Selection and commentary by PDC members and authoritative experts in the field
Friday, November 1st 2013
Just when it looked like things couldn't get worse in the Edward Snowden case, they did. First came his highly publicized betrayal, then his flight through Hong Kong to political asylum in Russia, and then a steady stream of leaked documents, all clearly calculated to embarrass the U.S. government as much as possible, for as long as possible.
One week the U.S. was accused of spying on European leaders, then the Mexican president, then the German chancellor. Now it's the Pope. Those leaks guarantee international attention. For the domestic audience, leaks or allegations about the NSA spying on Americans dribble out on a regular basis.
Never mind that Russian President Vladimir Putin was reported to have demanded that Snowden stop leaking in exchange for asylum. The leaks continue. And now comes news that Snowden has been given an IT job in Moscow. Is anyone shocked to hear this?
For the intelligence community, the case has been a disaster. We may never know if Snowden provided information to the Russians, or to the Chinese while he was in Hong Kong. But the U.S. intelligence community has to assume that everything he knew, or could have had access to, has been compromised. Former CIA Deputy Director Mike Morell calls it the most serious compromise of intelligence in U.S. history.
From a public diplomacy perspective, it has been a public relations disaster, with no end in sight. After every new revelation, foreign leaders publicly profess shock and disapproval, and summon U.S. ambassadors for reprimands, while privately, many continue to benefit from the intelligence-sharing relationship they have with the U.S. Most also, of course, continue doing everything they can to spy on us and our leading businesses and technologies.
So what can those on the front lines of public diplomacy do?
Tuesday, October 22nd 2013
As the practice of public diplomacy increasingly moves online, more malevolent practices are doing the same. I'm thinking in particular of the so-called Syrian Electronic Army (SEA), a mysterious group that has attracted worldwide attention by hacking into the websites of such high-profile targets as The New York Times, BBC, Twitter, Reuters, and the U.S. Marine Corps, to name just a few.
The computer attacks are ostensibly in defense of the Syrian government, with the goal of influencing public opinion in support of its national interests, which is one of the definitions of public diplomacy. Yet respectable diplomats wouldn’t engage in such activities.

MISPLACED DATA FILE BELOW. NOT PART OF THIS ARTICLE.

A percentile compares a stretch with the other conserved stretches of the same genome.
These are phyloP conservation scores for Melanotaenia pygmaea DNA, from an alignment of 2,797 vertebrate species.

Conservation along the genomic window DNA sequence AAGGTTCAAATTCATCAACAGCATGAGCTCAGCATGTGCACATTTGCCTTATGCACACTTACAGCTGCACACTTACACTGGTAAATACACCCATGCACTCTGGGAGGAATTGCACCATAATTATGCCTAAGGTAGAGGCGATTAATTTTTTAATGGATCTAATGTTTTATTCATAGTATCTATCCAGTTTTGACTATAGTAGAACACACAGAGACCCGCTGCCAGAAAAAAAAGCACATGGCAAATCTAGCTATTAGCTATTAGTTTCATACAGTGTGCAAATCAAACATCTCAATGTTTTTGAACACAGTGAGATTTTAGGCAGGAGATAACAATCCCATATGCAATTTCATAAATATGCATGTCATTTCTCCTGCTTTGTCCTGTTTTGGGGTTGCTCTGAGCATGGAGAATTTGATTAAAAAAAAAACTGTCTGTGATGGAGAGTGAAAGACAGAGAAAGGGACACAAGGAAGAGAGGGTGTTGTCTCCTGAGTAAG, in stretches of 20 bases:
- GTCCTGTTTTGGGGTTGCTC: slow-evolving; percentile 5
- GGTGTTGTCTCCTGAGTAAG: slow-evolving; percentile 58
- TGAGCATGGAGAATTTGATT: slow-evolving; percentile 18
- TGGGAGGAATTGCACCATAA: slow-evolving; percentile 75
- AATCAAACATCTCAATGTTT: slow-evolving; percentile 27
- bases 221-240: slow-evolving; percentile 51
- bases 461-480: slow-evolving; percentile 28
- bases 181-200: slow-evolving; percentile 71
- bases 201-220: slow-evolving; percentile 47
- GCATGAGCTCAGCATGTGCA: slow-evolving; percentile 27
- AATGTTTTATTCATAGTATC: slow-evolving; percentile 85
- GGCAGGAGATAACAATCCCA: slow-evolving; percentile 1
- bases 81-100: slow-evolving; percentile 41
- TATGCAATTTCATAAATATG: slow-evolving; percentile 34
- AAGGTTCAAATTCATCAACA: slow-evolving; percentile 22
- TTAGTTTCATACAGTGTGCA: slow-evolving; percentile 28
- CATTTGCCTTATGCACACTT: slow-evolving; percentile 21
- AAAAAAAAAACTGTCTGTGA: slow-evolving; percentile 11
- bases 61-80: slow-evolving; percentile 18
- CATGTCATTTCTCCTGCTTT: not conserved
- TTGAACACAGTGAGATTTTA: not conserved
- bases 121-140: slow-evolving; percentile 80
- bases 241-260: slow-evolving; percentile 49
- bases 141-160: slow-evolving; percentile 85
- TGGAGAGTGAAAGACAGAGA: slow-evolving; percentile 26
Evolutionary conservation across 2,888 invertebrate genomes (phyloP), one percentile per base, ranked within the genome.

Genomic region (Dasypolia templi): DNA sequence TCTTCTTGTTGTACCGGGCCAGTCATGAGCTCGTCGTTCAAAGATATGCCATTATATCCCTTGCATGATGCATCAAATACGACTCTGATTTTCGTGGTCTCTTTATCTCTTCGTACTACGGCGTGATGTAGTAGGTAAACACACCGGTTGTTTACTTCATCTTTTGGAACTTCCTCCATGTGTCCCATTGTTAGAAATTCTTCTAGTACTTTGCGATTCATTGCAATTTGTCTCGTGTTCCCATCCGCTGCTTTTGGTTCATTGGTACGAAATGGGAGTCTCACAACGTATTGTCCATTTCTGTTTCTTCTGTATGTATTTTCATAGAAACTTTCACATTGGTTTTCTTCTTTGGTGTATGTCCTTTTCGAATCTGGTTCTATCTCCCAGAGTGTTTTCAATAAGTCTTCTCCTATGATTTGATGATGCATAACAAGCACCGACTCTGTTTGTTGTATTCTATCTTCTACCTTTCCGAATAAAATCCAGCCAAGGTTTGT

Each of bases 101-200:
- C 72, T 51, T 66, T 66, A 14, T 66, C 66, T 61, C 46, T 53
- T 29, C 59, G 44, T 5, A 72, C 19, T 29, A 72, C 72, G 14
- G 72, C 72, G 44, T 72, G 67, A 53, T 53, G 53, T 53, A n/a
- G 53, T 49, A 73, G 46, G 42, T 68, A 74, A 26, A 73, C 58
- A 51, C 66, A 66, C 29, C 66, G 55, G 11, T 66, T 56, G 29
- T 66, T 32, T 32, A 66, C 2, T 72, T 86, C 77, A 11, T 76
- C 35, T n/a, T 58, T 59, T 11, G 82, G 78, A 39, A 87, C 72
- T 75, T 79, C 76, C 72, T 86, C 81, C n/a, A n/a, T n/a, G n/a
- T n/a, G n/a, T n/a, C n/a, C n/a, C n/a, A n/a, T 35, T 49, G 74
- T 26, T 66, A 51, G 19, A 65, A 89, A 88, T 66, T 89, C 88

So who would? And, even more important, whose national interests are they promoting?
If you were to ask computer experts where the best hackers are around the world, nobody will mention Syria. Two countries they will mention, however, are Russia and Iran, which both happen to be deeply invested in the fate of Syrian President Bashar al-Assad's regime.
Wednesday, October 16th 2013
Public Affairs Officers from the Swedish, Netherlands and United Kingdom embassies in Washington compared tradecraft yesterday under the rubric "Can Public Diplomacy Really Be Public?" at a panel discussion cosponsored by the Embassy of Sweden and the Public Diplomacy Alumni Association.
Wednesday, October 9th 2013
The Public Diplomacy Council (PDC) is excited to announce key updates regarding the November 12th Fall Forum, "U.S. Public Diplomacy: A Look to the Past, A Look to the Future."
The all-day conference, held at the U.S. Department of State’s George C. Marshall Conference Center, will feature a keynote speech, a commemoration of USIA and State Department alumni, two morning panels, lunch, six breakout sessions, a third panel, closing remarks, and photo gallery. A proceedings volume will be compiled, edited, and published.
Monday, September 30th 2013
The Council of American Ambassadors recently selected two Public Diplomacy officers -- Lia Miller and Erin Rattazzi -- as its 2013 Kathryn W. Davis Public Diplomacy Fellows. The fellowship combines on-the-job training with academic study at USC and mentoring by members of the Council of American Ambassadors, the Public Diplomacy Council, and Meridian International Center. The Council asked me to speak at the luncheon, hosted by Ambassador and former USIA Director Bruce Gelb, honoring the two Fellows. Here are my remarks.
Problems? Issues? Tangles? Thickets?
U. S. Public Diplomacy: Three "Challenges"
Remarks of Donald M. Bishop
President, Public Diplomacy Council
To the Council of American Ambassadors
Luncheon to honor the 2013 Kathryn W. Davis Fellows in Public Diplomacy
Washington, September 24, 2013
Ambassadors, leaders of American Public Diplomacy, and friends, thank you for your invitation to speak as we honor two new Kathryn W. Davis Public Diplomacy Fellows.